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Today's Health Headlines
VIENNA (Reuters) - The cultivation of opium poppy in Afghanistan, the world's main source of heroin, has risen to its third-highest level in more than 20 years, the United Nations confirmed on Sunday, as the Taliban insurgency gains ground.

(Reuters) - Former Democratic presidential candidate Bernie Sanders, in an opinion editorial published in the Los Angeles Times, on Friday urged Californians to approve a November ballot measure aimed at reining in pharmaceutical prices.

LONDON (Reuters) - GlaxoSmithKline has filed its shingles vaccine Shingrix for U.S. regulatory approval, the drugmaker said on Monday, bringing the potential $1 billion-a-year seller a step closer to market.

NEW DELHI (Reuters) - The World Medical Association (WMA), the top medical-ethics body, on Friday installed an Indian doctor facing corruption charges as its president, despite controversy surrounding his appointment while legal cases are pending.

GENEVA (Reuters) - Two companies making vaccines to help the world eradicate polio are failing to produce enough, so many countries should prepare to give lower doses to make stocks last, a group of experts has advised the World Health Organization.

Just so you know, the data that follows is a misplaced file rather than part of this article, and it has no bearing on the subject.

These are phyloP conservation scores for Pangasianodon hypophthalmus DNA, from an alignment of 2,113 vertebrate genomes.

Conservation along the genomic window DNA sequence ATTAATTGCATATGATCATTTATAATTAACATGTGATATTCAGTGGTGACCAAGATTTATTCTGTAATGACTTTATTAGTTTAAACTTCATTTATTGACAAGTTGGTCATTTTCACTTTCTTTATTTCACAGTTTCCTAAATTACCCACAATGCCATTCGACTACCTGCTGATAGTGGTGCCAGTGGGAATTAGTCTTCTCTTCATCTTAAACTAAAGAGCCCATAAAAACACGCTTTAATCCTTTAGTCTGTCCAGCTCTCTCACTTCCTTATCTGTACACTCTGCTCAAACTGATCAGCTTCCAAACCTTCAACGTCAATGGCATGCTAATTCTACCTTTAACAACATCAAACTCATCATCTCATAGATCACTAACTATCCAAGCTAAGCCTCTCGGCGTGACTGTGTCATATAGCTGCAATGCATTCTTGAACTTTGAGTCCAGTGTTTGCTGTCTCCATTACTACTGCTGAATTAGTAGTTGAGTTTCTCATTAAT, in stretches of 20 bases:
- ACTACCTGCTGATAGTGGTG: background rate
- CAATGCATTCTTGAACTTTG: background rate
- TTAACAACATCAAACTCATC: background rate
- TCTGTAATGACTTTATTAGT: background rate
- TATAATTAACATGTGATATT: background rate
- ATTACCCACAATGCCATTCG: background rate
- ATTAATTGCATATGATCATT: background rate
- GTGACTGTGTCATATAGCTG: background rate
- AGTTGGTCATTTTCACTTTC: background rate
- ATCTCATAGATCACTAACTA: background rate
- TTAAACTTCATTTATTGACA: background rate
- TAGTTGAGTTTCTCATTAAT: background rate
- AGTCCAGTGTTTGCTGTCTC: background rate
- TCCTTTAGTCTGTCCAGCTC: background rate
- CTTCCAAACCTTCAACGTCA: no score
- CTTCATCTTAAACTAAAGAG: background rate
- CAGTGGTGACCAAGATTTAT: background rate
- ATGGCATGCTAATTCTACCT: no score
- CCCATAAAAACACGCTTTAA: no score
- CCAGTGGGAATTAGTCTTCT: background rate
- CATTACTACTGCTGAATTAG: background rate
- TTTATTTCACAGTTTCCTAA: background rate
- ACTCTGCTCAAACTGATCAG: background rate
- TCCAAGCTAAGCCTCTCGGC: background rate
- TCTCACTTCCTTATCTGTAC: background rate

(Reuters) - Merck & Co Inc said its immunotherapy, Keytruda, helped previously treated patients with advanced bladder cancer live longer in a late-stage study, prompting an independent monitoring panel to recommend stopping the trial early.

(Reuters) - Health insurer Cigna Corp has discontinued its policy of requiring doctors to seek authorization before treating opioid addicts, as part of a fight against an epidemic of opioid abuse, New York Attorney General Eric Schneiderman said on Friday.

(Reuters Health) - Heart attack survivors who participate in cardiac rehabilitation programs may survive longer, but feel no healthier, than they would without this follow-up care, a U.S. study suggests.

Reuters - The increased risk of stroke that comes with smoking may extend to nonsmokers who live in the same household and breathe in secondhand smoke, a U.S. study suggests.

(Reuters Health) - People with type 1 diabetes often develop other autoimmune disorders, such as thyroid and gastrointestinal diseases, and a recent study yields new information about this link.